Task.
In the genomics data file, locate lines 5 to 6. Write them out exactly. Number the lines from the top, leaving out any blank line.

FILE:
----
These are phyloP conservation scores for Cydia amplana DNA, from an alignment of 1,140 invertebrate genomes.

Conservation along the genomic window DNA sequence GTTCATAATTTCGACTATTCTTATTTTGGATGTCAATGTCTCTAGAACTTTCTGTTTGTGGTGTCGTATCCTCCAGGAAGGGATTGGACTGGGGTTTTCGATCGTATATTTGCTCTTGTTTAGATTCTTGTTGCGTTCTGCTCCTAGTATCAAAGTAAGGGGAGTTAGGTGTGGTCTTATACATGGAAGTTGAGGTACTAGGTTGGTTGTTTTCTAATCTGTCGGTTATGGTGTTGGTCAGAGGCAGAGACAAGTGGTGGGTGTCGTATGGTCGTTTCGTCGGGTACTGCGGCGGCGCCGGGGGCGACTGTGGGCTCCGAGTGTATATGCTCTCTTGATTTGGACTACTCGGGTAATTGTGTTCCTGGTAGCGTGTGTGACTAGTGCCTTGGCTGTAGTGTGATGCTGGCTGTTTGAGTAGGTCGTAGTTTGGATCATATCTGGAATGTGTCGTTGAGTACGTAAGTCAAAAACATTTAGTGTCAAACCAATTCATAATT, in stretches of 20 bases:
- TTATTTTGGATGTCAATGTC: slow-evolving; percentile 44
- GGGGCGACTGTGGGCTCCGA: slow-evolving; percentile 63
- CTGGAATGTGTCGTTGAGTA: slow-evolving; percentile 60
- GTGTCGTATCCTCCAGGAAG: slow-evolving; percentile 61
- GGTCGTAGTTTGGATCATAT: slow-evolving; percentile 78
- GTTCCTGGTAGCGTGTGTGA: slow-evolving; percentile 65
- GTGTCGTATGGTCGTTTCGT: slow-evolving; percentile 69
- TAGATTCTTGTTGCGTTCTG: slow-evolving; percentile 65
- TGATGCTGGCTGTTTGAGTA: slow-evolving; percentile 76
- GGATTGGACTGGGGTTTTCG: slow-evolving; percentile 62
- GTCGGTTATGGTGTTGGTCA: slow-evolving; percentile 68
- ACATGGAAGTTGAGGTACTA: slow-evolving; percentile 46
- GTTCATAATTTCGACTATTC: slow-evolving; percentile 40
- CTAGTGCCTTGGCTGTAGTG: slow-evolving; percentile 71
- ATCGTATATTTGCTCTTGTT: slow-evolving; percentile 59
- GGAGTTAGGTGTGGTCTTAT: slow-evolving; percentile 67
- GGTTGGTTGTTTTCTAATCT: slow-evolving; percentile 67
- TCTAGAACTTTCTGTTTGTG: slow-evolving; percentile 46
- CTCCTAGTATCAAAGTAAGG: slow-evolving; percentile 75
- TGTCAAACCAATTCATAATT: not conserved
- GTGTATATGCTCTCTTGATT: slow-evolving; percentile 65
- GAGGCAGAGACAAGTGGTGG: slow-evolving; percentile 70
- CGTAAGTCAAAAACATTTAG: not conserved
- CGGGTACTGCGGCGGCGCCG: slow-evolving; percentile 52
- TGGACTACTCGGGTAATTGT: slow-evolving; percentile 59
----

- CTGGAATGTGTCGTTGAGTA: slow-evolving; percentile 60
- GTGTCGTATCCTCCAGGAAG: slow-evolving; percentile 61